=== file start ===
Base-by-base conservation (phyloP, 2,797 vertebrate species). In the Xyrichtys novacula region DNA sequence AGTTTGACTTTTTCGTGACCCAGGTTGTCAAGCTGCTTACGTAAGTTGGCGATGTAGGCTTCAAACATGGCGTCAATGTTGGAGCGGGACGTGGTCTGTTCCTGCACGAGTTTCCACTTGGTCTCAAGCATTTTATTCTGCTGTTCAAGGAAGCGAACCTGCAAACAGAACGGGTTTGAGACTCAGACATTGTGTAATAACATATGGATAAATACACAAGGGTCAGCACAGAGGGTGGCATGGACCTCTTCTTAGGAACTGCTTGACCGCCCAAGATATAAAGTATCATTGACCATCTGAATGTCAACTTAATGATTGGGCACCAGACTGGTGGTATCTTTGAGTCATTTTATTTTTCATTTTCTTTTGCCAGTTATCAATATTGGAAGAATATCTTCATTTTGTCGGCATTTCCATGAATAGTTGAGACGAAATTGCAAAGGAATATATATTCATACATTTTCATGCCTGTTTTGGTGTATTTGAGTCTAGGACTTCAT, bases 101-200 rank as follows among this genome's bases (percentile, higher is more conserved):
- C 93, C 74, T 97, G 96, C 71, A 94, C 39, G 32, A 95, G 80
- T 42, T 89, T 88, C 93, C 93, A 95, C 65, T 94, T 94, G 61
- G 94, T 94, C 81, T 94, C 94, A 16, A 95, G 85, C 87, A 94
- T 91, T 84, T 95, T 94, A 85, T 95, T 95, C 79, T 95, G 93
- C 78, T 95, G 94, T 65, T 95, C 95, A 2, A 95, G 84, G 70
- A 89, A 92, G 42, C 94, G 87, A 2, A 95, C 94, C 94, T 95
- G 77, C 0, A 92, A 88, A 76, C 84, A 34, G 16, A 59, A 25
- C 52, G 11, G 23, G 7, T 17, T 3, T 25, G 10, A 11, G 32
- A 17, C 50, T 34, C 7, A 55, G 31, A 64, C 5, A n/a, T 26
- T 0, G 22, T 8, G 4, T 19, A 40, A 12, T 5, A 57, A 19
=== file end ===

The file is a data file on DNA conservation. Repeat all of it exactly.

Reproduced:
Base-by-base conservation (phyloP, 2,797 vertebrate species). In the Xyrichtys novacula region DNA sequence AGTTTGACTTTTTCGTGACCCAGGTTGTCAAGCTGCTTACGTAAGTTGGCGATGTAGGCTTCAAACATGGCGTCAATGTTGGAGCGGGACGTGGTCTGTTCCTGCACGAGTTTCCACTTGGTCTCAAGCATTTTATTCTGCTGTTCAAGGAAGCGAACCTGCAAACAGAACGGGTTTGAGACTCAGACATTGTGTAATAACATATGGATAAATACACAAGGGTCAGCACAGAGGGTGGCATGGACCTCTTCTTAGGAACTGCTTGACCGCCCAAGATATAAAGTATCATTGACCATCTGAATGTCAACTTAATGATTGGGCACCAGACTGGTGGTATCTTTGAGTCATTTTATTTTTCATTTTCTTTTGCCAGTTATCAATATTGGAAGAATATCTTCATTTTGTCGGCATTTCCATGAATAGTTGAGACGAAATTGCAAAGGAATATATATTCATACATTTTCATGCCTGTTTTGGTGTATTTGAGTCTAGGACTTCAT, bases 101-200 rank as follows among this genome's bases (percentile, higher is more conserved):
- C 93, C 74, T 97, G 96, C 71, A 94, C 39, G 32, A 95, G 80
- T 42, T 89, T 88, C 93, C 93, A 95, C 65, T 94, T 94, G 61
- G 94, T 94, C 81, T 94, C 94, A 16, A 95, G 85, C 87, A 94
- T 91, T 84, T 95, T 94, A 85, T 95, T 95, C 79, T 95, G 93
- C 78, T 95, G 94, T 65, T 95, C 95, A 2, A 95, G 84, G 70
- A 89, A 92, G 42, C 94, G 87, A 2, A 95, C 94, C 94, T 95
- G 77, C 0, A 92, A 88, A 76, C 84, A 34, G 16, A 59, A 25
- C 52, G 11, G 23, G 7, T 17, T 3, T 25, G 10, A 11, G 32
- A 17, C 50, T 34, C 7, A 55, G 31, A 64, C 5, A n/a, T 26
- T 0, G 22, T 8, G 4, T 19, A 40, A 12, T 5, A 57, A 19